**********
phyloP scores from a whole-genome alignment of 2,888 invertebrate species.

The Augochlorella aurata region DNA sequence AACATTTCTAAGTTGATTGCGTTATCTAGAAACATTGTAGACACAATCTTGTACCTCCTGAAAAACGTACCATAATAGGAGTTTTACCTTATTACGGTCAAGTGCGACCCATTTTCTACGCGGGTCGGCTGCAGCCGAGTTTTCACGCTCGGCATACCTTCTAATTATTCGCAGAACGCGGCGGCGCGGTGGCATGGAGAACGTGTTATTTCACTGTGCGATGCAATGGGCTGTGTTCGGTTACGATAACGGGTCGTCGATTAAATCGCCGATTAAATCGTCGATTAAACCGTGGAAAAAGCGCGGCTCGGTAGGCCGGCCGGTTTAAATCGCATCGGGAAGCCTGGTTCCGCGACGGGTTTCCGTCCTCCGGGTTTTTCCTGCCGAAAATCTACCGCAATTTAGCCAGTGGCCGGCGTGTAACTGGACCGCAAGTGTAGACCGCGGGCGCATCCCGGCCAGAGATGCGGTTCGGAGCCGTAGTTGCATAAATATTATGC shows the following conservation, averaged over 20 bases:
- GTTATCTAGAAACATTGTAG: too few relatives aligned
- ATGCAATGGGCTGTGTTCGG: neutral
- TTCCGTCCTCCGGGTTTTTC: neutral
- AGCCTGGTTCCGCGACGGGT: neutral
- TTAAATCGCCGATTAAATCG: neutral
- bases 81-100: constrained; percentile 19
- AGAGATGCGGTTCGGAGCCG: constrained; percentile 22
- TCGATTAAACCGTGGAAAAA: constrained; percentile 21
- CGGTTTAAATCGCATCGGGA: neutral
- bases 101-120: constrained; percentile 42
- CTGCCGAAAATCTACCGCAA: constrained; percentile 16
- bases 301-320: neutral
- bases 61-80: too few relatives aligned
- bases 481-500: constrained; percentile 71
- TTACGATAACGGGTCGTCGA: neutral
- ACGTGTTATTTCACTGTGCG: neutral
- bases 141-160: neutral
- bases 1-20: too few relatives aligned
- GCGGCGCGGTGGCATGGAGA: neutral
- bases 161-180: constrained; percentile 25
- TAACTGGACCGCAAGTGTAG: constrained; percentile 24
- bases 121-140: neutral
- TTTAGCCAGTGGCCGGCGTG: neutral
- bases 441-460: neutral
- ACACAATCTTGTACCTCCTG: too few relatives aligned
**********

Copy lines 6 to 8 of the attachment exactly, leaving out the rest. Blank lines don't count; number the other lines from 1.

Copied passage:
- AGCCTGGTTCCGCGACGGGT: neutral
- TTAAATCGCCGATTAAATCG: neutral
- bases 81-100: constrained; percentile 19